The U.S. Senate is set to tackle the details of the $1 trillion bipartisan infrastructure bill, backed by President Joe Biden, to rebuild America’s roads, ports and bridges. Both Senate Majority Leader Chuck Schumer, a Democrat, and Minority Leader Mitch McConnell, a Republican, were upbeat about the road ahead on the bill, which was brokered by Senate negotiators and White House officials.
Joseph Schofer, Professor of Civil and Environmental Engineering at Northwestern University, believes this bipartisan agreement has all the ingredients for success, and “it’s about time.” Professor Schofer is especially looking forward to the transition to renewable energy that this bill will facilitate.
“Beyond renewable energy, doing a better job of interconnecting the electric grid is going to protect us from some of the natural hazards that we’re suffering from now: the extreme heat, extreme cold…” Professor Schofer’s biggest concern is sustainability and long-term jobs, raising the question “how will this change the structure of the economy?” Mr. Schofer acknowledges that the change will be there, but does not expect the change to be massive.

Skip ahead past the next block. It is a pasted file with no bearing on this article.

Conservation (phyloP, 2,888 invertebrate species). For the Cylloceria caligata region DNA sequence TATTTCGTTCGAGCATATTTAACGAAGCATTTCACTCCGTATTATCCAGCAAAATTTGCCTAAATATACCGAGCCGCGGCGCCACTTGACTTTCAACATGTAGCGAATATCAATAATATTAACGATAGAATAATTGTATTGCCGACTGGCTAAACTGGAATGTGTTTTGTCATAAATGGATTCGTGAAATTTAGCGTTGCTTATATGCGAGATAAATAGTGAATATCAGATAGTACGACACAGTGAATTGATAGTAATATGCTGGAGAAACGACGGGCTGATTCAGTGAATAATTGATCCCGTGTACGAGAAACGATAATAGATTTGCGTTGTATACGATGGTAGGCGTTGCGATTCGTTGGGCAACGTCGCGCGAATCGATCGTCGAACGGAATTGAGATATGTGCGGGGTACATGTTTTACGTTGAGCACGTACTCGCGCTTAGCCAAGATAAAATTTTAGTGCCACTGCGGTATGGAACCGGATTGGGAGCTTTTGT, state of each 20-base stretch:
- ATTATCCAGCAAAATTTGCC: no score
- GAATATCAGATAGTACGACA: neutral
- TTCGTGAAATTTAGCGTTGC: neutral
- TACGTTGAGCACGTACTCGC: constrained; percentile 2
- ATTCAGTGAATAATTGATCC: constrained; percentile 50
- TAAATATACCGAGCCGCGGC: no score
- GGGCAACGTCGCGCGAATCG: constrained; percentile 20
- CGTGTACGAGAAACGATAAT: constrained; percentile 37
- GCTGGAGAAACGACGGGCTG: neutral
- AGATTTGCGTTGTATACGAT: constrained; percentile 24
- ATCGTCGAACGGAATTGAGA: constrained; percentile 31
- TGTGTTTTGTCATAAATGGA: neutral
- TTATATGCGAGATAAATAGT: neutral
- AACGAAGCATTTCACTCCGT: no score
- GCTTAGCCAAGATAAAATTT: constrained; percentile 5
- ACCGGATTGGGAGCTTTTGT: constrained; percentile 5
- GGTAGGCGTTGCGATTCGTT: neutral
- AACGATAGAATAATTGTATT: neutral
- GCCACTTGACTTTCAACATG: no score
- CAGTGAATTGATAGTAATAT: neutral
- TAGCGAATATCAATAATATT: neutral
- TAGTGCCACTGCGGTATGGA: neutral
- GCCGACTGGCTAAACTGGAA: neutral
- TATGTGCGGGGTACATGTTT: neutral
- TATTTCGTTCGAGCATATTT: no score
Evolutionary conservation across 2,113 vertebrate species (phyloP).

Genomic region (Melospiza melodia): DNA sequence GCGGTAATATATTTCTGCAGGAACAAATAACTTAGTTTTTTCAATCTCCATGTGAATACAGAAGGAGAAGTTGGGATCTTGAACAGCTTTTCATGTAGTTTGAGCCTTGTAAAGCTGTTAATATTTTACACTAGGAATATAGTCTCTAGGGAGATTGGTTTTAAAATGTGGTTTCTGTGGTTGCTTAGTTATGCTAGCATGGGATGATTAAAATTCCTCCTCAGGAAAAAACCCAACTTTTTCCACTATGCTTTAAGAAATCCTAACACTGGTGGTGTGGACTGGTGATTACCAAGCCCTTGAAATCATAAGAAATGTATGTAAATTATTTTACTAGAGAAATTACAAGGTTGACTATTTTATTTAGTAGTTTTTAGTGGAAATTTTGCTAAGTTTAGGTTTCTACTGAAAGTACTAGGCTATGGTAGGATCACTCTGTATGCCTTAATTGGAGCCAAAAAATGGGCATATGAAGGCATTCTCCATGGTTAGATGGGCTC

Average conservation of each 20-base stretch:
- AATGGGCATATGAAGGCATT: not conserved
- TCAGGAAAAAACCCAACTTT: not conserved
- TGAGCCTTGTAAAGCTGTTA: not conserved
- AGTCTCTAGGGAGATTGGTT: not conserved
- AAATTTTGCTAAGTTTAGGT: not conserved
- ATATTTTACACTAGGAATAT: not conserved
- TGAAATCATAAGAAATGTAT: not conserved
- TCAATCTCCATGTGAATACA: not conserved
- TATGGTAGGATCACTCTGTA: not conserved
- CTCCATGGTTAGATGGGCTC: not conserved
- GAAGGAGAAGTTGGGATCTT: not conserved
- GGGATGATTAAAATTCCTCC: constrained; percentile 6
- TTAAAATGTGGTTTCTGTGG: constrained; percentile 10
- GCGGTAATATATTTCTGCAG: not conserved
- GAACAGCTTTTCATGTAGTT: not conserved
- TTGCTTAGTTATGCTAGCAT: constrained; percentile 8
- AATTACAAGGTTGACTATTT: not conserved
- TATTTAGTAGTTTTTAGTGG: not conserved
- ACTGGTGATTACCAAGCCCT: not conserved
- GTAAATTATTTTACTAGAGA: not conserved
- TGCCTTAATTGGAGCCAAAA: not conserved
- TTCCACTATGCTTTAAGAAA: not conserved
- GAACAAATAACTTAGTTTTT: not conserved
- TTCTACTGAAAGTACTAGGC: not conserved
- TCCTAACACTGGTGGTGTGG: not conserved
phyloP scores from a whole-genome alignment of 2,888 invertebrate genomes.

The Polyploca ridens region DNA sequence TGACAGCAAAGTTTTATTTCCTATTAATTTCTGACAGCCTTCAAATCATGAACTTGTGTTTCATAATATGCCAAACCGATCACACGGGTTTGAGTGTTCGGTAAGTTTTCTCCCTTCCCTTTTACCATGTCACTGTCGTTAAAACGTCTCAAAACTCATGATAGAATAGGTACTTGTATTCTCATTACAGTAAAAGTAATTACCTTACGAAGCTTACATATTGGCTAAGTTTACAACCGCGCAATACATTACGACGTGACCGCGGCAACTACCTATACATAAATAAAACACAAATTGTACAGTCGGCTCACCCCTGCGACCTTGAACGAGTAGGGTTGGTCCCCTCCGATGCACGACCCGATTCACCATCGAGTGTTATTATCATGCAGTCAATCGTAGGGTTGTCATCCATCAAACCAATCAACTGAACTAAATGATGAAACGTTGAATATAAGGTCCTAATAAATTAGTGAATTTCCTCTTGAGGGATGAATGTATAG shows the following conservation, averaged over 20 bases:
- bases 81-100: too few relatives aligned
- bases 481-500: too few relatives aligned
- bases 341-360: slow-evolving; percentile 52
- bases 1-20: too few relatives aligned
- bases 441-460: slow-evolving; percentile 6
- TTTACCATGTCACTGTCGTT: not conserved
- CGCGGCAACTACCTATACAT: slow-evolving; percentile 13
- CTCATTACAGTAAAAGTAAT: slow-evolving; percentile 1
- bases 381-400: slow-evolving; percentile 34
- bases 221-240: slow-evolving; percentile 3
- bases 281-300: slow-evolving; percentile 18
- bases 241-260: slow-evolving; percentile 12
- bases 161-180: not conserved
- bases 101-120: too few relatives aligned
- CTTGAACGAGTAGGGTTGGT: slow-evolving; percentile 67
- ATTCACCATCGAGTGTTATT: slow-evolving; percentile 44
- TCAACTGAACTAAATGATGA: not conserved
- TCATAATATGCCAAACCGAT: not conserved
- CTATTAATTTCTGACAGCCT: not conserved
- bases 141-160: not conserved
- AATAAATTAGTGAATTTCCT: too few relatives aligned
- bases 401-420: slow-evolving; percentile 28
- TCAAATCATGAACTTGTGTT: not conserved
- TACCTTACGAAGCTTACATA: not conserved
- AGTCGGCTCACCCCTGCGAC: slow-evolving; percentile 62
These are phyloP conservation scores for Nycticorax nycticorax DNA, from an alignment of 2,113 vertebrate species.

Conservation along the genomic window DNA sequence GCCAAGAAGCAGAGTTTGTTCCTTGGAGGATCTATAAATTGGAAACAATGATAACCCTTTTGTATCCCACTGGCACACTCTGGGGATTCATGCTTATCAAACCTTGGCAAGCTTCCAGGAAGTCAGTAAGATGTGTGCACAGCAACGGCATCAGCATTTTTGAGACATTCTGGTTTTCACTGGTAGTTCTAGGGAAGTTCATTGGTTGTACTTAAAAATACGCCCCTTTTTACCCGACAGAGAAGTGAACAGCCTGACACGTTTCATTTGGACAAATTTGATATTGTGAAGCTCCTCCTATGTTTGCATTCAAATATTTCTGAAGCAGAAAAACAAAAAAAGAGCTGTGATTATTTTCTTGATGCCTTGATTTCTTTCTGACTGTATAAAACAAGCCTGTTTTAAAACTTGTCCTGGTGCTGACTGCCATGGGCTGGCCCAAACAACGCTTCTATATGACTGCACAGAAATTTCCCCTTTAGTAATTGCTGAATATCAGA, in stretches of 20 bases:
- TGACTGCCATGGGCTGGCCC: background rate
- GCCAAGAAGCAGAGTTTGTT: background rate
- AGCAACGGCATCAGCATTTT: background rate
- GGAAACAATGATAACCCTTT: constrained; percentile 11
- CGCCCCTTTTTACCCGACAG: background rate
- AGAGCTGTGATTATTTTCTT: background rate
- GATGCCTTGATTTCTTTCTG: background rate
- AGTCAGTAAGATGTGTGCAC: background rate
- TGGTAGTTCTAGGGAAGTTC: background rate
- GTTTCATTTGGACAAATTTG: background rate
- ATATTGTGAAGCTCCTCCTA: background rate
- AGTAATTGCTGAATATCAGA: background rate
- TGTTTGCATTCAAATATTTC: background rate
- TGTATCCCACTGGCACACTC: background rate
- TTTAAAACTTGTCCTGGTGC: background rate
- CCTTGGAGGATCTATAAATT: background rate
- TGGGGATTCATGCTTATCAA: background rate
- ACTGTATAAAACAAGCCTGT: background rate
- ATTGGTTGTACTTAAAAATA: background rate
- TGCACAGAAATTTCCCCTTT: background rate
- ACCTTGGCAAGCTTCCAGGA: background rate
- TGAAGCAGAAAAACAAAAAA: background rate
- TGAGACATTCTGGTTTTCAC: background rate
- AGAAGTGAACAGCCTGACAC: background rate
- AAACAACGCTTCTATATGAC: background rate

Now one very positive aspect of the infrastructure bill is “it’s money to restore the infrastructure to a state of good repair.” Though the challenge will be to “sustain the quality and the condition and the performance of the infrastructure going forward.” And that will be key to “avoid getting behind schedule in the future.”I haven’t heard of any amendments that would be poison pills. So I think people are interested in getting to yes here, even if they didn’t vote for the bill tonight,” Portman told reporters after Wednesday’s vote.
Portman said he hoped there would be plenty of time allowed for amendments so members’ concerns are heard. “We want to get a strong vote because we need to send it over to the House, like a torpedo, with plenty of bipartisan support,” he said.
The bill must also pass the House of Representatives, where Democrats have a thin majority. Some senior Democrats there, including Representative Peter DeFazio, chairman of the Transportation and Infrastructure Committee, have expressed concern that the bill lacks sufficient climate measures.
“If they send it over here in early August it will sit. It will sit for a very long time, which would give us a chance to engage the experts” before taking action, DeFazio told reporters.